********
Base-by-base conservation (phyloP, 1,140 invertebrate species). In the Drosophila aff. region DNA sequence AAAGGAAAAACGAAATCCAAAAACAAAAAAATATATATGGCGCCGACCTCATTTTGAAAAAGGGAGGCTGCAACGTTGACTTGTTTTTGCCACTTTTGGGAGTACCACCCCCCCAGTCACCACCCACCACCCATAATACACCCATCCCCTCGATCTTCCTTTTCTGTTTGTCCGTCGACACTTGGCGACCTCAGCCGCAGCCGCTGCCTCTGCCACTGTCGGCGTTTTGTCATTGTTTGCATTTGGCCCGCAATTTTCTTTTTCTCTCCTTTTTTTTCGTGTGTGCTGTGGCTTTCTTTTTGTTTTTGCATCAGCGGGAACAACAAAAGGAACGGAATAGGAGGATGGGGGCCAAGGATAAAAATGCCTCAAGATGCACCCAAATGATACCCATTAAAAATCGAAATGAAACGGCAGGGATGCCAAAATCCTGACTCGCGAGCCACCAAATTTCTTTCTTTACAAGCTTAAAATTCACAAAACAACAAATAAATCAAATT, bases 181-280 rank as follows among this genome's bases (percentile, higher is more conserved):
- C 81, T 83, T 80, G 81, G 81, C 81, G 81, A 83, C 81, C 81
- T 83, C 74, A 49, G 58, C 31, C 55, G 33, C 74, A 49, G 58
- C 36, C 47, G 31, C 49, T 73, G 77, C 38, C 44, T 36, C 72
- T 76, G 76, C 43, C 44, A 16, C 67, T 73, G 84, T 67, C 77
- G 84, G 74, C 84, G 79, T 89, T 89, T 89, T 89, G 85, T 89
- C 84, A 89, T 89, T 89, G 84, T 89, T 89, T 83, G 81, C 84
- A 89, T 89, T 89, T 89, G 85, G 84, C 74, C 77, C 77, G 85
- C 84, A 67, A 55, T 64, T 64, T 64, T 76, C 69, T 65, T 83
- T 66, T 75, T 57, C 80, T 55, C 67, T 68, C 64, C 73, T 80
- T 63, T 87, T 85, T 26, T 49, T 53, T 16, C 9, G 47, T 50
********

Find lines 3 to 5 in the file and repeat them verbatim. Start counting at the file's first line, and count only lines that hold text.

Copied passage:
- T 83, C 74, A 49, G 58, C 31, C 55, G 33, C 74, A 49, G 58
- C 36, C 47, G 31, C 49, T 73, G 77, C 38, C 44, T 36, C 72
- T 76, G 76, C 43, C 44, A 16, C 67, T 73, G 84, T 67, C 77